Ready to redesign your website? Contact us today.
Posted by Danielle Quales
Here’s a question we’ve been getting a lot from our clients: How long should our blogs be?
For a while, the standard answer was between 300 and 500 words. But new studies are saying blogs should be upward of 1,500 words. The theory is that if people spend more time reading your blog, your SEO will improve.
But here’s what we think: Length isn’t the only thing that matters when you’re writing a blog. What matters most is writing something people will read.
If you’re reading something and your first thought is, “This is too long,” it means you’re not 100 percent engaged with the post. If the blog is good, people will read it. If not, they’ll go back to taking quizzes on Buzzfeed.
Let’s stop stressing about SEO, “ideal” word count and what Google tells us we should do. When you’re writing your blog, write it for the reader. Not SEO. If you can get your point across in 50 words, why add an extra 500?
In the spirit of Seth Godin, who is known to write blog posts less than 100 words, we’re going to wrap up this blog now. No matter the length of your blog, here’s what to keep in mind when writing it:
- Include subheads.
- Read it aloud.
- See how it looks on your phone.
- Make every word count.
- Ask yourself, “What’s in it for the reader?”
PS: Want some help writing your hospital’s next blog? Email us to learn more about our blogging package.
Posted by Jessica Levco
Here’s a stat to think about: There’s more than 300 million monthly active users on Instagram.
Or to put it another way: More people are using Instagram than Twitter.
We love seeing hospitals staying active on this social media platform. Here are a few ideas to inspire your account:
- Houston Methodist (@housetonmethodist) “We Noticed You” highlights an exceptional staff member with a photo and quote from a patient showing how great they are. What a nice way to honor staff members who’ve gone above and beyond, as well as to show the community how they’re an outstanding healthcare organization.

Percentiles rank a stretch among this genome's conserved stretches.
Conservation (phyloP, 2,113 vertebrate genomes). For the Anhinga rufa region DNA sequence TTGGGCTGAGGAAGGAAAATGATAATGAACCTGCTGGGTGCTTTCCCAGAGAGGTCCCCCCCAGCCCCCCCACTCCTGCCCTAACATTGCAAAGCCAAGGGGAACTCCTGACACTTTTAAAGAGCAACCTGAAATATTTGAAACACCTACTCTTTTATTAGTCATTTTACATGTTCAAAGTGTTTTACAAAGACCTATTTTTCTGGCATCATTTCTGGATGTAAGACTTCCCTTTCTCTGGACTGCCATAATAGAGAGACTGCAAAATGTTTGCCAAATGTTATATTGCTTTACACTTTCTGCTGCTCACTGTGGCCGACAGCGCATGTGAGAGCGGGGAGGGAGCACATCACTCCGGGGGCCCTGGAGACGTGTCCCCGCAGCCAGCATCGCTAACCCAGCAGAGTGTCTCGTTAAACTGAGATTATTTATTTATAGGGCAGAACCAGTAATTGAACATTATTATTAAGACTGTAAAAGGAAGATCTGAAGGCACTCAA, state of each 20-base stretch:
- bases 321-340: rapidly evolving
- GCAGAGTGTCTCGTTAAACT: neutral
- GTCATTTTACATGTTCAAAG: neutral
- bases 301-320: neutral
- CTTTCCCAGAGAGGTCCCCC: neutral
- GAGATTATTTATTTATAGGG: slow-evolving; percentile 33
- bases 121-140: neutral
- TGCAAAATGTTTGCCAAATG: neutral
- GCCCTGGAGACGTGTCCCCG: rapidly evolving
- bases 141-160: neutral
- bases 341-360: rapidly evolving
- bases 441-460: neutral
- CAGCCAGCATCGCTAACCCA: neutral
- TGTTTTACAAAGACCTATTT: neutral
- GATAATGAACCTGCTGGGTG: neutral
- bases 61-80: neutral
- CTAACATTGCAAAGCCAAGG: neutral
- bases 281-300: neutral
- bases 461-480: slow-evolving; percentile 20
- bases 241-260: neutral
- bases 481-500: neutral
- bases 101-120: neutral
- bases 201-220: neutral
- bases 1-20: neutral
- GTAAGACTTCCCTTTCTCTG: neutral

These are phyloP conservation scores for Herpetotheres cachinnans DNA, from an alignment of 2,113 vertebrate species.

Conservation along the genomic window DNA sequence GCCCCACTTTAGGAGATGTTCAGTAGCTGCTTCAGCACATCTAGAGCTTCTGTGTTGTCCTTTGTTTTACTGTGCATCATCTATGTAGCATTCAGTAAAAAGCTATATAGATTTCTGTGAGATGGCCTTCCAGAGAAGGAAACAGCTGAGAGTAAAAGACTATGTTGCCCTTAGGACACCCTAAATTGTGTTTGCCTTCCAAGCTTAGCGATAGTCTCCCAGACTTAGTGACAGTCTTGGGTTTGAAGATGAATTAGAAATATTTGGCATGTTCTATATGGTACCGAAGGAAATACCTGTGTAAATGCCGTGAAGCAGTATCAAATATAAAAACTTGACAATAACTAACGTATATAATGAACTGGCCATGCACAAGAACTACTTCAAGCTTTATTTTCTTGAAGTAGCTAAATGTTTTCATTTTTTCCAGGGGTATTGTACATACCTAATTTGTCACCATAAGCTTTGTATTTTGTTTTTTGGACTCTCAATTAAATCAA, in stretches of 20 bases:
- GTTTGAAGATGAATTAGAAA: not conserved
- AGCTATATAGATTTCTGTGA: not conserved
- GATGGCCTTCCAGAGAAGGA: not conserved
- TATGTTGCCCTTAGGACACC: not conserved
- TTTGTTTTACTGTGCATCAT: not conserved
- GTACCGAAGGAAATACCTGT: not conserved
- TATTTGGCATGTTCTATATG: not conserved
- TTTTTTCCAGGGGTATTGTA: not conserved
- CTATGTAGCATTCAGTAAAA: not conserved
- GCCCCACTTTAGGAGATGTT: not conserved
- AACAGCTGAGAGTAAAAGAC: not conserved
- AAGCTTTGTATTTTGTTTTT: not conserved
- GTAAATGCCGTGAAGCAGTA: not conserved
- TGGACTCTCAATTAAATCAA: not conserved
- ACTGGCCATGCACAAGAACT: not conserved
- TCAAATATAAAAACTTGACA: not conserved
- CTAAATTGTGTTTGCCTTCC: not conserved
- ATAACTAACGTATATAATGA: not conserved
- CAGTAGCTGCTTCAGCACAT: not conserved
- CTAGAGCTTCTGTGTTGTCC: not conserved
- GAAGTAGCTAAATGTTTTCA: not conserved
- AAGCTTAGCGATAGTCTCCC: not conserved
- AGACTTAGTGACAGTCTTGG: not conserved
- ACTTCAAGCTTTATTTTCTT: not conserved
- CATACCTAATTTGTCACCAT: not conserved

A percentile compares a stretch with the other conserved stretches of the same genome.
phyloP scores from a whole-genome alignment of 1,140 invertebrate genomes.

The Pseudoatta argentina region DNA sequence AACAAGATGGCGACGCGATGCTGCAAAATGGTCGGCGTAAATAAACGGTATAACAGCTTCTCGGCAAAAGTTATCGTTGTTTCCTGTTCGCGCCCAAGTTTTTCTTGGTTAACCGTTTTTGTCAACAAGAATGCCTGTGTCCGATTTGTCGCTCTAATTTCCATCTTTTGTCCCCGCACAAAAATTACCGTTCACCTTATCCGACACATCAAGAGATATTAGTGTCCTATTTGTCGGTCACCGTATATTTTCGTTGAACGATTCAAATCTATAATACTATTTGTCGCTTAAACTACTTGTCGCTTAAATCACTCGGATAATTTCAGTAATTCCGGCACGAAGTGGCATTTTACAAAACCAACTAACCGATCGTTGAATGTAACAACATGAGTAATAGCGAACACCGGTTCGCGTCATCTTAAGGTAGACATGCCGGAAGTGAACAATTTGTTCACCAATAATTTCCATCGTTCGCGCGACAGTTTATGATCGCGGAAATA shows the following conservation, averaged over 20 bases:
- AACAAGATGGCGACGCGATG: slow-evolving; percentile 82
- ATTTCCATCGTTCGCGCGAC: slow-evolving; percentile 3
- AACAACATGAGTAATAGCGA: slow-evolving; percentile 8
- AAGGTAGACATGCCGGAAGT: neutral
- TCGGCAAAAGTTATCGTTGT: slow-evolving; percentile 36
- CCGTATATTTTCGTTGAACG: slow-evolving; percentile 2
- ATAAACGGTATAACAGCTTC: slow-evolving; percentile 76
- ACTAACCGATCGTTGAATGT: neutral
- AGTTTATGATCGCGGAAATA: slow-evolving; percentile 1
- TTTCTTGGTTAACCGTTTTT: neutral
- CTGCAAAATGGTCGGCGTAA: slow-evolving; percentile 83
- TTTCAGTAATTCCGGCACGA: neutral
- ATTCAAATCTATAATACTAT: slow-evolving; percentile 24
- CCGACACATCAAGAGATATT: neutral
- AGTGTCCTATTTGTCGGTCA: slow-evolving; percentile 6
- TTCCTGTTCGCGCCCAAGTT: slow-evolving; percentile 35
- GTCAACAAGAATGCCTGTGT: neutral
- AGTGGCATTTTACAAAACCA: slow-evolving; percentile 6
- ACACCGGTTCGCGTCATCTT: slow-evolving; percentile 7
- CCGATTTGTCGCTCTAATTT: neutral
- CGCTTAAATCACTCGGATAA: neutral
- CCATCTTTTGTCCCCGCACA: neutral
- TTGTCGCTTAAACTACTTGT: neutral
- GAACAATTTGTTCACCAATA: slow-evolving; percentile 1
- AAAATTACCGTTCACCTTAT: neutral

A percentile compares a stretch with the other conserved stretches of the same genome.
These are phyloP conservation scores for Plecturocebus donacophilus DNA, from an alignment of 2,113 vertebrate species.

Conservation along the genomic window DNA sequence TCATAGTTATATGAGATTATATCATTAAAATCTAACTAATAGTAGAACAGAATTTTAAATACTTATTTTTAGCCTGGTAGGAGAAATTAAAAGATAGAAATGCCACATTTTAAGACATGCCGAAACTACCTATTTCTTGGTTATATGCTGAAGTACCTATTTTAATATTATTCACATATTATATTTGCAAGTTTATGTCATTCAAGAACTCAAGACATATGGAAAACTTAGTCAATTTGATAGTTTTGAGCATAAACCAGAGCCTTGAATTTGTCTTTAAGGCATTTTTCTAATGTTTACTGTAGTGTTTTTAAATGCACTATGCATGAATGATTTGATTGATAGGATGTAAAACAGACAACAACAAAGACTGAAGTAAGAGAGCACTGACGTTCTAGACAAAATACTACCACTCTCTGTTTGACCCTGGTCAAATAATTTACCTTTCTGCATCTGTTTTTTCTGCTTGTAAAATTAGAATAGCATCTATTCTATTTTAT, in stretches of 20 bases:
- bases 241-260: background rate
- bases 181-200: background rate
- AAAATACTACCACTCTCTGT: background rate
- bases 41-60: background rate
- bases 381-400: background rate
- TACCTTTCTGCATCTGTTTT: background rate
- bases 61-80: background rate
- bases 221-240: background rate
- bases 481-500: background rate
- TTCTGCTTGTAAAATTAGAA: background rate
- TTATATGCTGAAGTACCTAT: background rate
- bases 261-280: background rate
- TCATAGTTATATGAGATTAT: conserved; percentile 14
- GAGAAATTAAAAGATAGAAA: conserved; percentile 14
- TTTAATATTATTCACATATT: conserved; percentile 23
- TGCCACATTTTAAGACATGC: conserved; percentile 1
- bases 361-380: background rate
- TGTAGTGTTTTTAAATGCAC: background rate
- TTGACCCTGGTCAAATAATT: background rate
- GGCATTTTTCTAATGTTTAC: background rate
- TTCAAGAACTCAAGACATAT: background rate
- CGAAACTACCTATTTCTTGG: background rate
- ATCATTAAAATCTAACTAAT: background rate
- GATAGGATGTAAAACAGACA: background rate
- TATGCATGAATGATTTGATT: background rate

- Baptist Health of Florida (@baptisthealthsf) Family Fit Fest — an ongoing health and fitness initiative that Baptist Health sponsors — includes a weekly healthy eating challenge. For this, an Instagram post contains a collage of three healthy ingredients. It challenges families to create a meal using these ingredients and then, share their photos of the creative, healthy meal.
- Nebraska Medical Center (@nebraskamed) Nebraska Medical uses their Instagram as a major component in their fundraising campaigns. They share patient stories to inspire donations and make celebratory posts when certain fundraising milestones are met.
If your healthcare system isn’t on Instagram yet, what are you waiting on? We’d love to see the ingenious ways you can make use of this powerful, image-based social media platform.
Posted by Danielle Quales
We’ve all been there — a loved one is currently in the hospital, but work, school, childcare or other obligations prevent us from visiting that person. How do we show that we’re thinking about them, even when we’re unable to visit? Our three clients have found a creative solution to that dilemma:
- Riley Hospital for Children at Indiana University Health – As a service available for any current inpatient at Riley Hospital, a loved one can complete a simple online form and an eCard greeting will be sent to the patient. The eCard service is offered during weekdays.